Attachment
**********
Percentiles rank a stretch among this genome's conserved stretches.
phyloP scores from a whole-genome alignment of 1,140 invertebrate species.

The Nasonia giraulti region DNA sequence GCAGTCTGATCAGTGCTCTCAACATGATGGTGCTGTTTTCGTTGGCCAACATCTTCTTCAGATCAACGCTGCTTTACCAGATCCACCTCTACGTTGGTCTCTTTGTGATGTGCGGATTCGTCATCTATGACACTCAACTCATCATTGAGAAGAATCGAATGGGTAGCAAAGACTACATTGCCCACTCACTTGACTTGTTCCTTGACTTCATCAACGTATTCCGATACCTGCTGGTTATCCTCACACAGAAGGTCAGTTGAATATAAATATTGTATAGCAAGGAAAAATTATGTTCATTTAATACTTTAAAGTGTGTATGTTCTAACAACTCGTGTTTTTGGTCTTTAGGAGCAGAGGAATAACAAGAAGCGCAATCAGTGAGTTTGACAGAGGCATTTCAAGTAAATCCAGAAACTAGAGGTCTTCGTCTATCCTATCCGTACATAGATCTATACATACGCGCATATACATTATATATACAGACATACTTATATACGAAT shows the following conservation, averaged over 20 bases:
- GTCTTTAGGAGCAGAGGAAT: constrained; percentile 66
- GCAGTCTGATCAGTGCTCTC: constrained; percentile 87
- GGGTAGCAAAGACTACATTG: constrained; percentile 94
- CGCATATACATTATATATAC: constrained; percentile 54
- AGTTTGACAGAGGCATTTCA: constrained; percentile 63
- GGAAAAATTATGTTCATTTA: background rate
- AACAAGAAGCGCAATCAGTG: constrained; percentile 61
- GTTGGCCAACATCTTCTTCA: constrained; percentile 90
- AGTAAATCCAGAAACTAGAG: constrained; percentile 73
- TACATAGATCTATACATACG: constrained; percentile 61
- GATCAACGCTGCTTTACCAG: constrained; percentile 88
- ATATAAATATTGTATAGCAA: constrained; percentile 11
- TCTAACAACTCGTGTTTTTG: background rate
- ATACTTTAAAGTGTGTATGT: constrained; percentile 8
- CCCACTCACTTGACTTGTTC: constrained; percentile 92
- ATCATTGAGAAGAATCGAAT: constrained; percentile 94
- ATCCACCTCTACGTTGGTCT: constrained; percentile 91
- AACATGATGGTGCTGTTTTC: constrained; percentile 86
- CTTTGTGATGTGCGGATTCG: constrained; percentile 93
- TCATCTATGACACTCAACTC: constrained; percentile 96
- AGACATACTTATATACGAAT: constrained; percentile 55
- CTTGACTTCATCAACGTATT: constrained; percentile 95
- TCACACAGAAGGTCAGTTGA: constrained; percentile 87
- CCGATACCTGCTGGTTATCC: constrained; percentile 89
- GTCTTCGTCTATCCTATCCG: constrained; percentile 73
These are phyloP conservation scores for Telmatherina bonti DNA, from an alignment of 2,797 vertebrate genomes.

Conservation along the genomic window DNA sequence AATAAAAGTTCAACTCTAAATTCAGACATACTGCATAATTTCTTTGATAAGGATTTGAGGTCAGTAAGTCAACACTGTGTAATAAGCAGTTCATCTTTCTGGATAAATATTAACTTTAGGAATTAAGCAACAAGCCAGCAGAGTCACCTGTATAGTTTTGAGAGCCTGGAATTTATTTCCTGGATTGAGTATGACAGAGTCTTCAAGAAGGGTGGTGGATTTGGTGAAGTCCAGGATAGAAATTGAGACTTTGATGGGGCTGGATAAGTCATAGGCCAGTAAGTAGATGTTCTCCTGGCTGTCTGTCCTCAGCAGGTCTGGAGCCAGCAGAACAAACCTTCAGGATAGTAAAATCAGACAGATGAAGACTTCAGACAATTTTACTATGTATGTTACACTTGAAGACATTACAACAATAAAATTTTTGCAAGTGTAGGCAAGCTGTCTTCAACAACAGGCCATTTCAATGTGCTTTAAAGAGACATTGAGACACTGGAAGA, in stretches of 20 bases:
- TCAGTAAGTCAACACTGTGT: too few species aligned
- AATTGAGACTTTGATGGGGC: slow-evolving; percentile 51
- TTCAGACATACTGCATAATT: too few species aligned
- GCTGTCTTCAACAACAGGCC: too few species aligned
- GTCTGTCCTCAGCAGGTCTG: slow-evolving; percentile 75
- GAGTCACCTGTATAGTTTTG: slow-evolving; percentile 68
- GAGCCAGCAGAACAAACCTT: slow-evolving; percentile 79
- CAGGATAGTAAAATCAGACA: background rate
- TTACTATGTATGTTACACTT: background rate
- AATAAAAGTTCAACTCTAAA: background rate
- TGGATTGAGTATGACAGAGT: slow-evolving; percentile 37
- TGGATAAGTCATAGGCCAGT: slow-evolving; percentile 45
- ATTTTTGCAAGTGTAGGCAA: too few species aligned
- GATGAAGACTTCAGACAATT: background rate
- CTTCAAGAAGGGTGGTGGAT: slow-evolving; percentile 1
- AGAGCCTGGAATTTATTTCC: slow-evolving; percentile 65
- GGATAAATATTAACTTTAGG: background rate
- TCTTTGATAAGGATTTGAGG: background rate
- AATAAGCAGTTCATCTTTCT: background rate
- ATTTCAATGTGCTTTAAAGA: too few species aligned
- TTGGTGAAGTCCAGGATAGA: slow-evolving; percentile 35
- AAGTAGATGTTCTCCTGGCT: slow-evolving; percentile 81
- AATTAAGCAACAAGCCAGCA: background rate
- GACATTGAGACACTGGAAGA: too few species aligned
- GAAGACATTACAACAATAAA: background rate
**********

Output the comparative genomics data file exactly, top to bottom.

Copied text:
Percentiles rank a stretch among this genome's conserved stretches.
phyloP scores from a whole-genome alignment of 1,140 invertebrate species.

The Nasonia giraulti region DNA sequence GCAGTCTGATCAGTGCTCTCAACATGATGGTGCTGTTTTCGTTGGCCAACATCTTCTTCAGATCAACGCTGCTTTACCAGATCCACCTCTACGTTGGTCTCTTTGTGATGTGCGGATTCGTCATCTATGACACTCAACTCATCATTGAGAAGAATCGAATGGGTAGCAAAGACTACATTGCCCACTCACTTGACTTGTTCCTTGACTTCATCAACGTATTCCGATACCTGCTGGTTATCCTCACACAGAAGGTCAGTTGAATATAAATATTGTATAGCAAGGAAAAATTATGTTCATTTAATACTTTAAAGTGTGTATGTTCTAACAACTCGTGTTTTTGGTCTTTAGGAGCAGAGGAATAACAAGAAGCGCAATCAGTGAGTTTGACAGAGGCATTTCAAGTAAATCCAGAAACTAGAGGTCTTCGTCTATCCTATCCGTACATAGATCTATACATACGCGCATATACATTATATATACAGACATACTTATATACGAAT shows the following conservation, averaged over 20 bases:
- GTCTTTAGGAGCAGAGGAAT: constrained; percentile 66
- GCAGTCTGATCAGTGCTCTC: constrained; percentile 87
- GGGTAGCAAAGACTACATTG: constrained; percentile 94
- CGCATATACATTATATATAC: constrained; percentile 54
- AGTTTGACAGAGGCATTTCA: constrained; percentile 63
- GGAAAAATTATGTTCATTTA: background rate
- AACAAGAAGCGCAATCAGTG: constrained; percentile 61
- GTTGGCCAACATCTTCTTCA: constrained; percentile 90
- AGTAAATCCAGAAACTAGAG: constrained; percentile 73
- TACATAGATCTATACATACG: constrained; percentile 61
- GATCAACGCTGCTTTACCAG: constrained; percentile 88
- ATATAAATATTGTATAGCAA: constrained; percentile 11
- TCTAACAACTCGTGTTTTTG: background rate
- ATACTTTAAAGTGTGTATGT: constrained; percentile 8
- CCCACTCACTTGACTTGTTC: constrained; percentile 92
- ATCATTGAGAAGAATCGAAT: constrained; percentile 94
- ATCCACCTCTACGTTGGTCT: constrained; percentile 91
- AACATGATGGTGCTGTTTTC: constrained; percentile 86
- CTTTGTGATGTGCGGATTCG: constrained; percentile 93
- TCATCTATGACACTCAACTC: constrained; percentile 96
- AGACATACTTATATACGAAT: constrained; percentile 55
- CTTGACTTCATCAACGTATT: constrained; percentile 95
- TCACACAGAAGGTCAGTTGA: constrained; percentile 87
- CCGATACCTGCTGGTTATCC: constrained; percentile 89
- GTCTTCGTCTATCCTATCCG: constrained; percentile 73
These are phyloP conservation scores for Telmatherina bonti DNA, from an alignment of 2,797 vertebrate genomes.

Conservation along the genomic window DNA sequence AATAAAAGTTCAACTCTAAATTCAGACATACTGCATAATTTCTTTGATAAGGATTTGAGGTCAGTAAGTCAACACTGTGTAATAAGCAGTTCATCTTTCTGGATAAATATTAACTTTAGGAATTAAGCAACAAGCCAGCAGAGTCACCTGTATAGTTTTGAGAGCCTGGAATTTATTTCCTGGATTGAGTATGACAGAGTCTTCAAGAAGGGTGGTGGATTTGGTGAAGTCCAGGATAGAAATTGAGACTTTGATGGGGCTGGATAAGTCATAGGCCAGTAAGTAGATGTTCTCCTGGCTGTCTGTCCTCAGCAGGTCTGGAGCCAGCAGAACAAACCTTCAGGATAGTAAAATCAGACAGATGAAGACTTCAGACAATTTTACTATGTATGTTACACTTGAAGACATTACAACAATAAAATTTTTGCAAGTGTAGGCAAGCTGTCTTCAACAACAGGCCATTTCAATGTGCTTTAAAGAGACATTGAGACACTGGAAGA, in stretches of 20 bases:
- TCAGTAAGTCAACACTGTGT: too few species aligned
- AATTGAGACTTTGATGGGGC: slow-evolving; percentile 51
- TTCAGACATACTGCATAATT: too few species aligned
- GCTGTCTTCAACAACAGGCC: too few species aligned
- GTCTGTCCTCAGCAGGTCTG: slow-evolving; percentile 75
- GAGTCACCTGTATAGTTTTG: slow-evolving; percentile 68
- GAGCCAGCAGAACAAACCTT: slow-evolving; percentile 79
- CAGGATAGTAAAATCAGACA: background rate
- TTACTATGTATGTTACACTT: background rate
- AATAAAAGTTCAACTCTAAA: background rate
- TGGATTGAGTATGACAGAGT: slow-evolving; percentile 37
- TGGATAAGTCATAGGCCAGT: slow-evolving; percentile 45
- ATTTTTGCAAGTGTAGGCAA: too few species aligned
- GATGAAGACTTCAGACAATT: background rate
- CTTCAAGAAGGGTGGTGGAT: slow-evolving; percentile 1
- AGAGCCTGGAATTTATTTCC: slow-evolving; percentile 65
- GGATAAATATTAACTTTAGG: background rate
- TCTTTGATAAGGATTTGAGG: background rate
- AATAAGCAGTTCATCTTTCT: background rate
- ATTTCAATGTGCTTTAAAGA: too few species aligned
- TTGGTGAAGTCCAGGATAGA: slow-evolving; percentile 35
- AAGTAGATGTTCTCCTGGCT: slow-evolving; percentile 81
- AATTAAGCAACAAGCCAGCA: background rate
- GACATTGAGACACTGGAAGA: too few species aligned
- GAAGACATTACAACAATAAA: background rate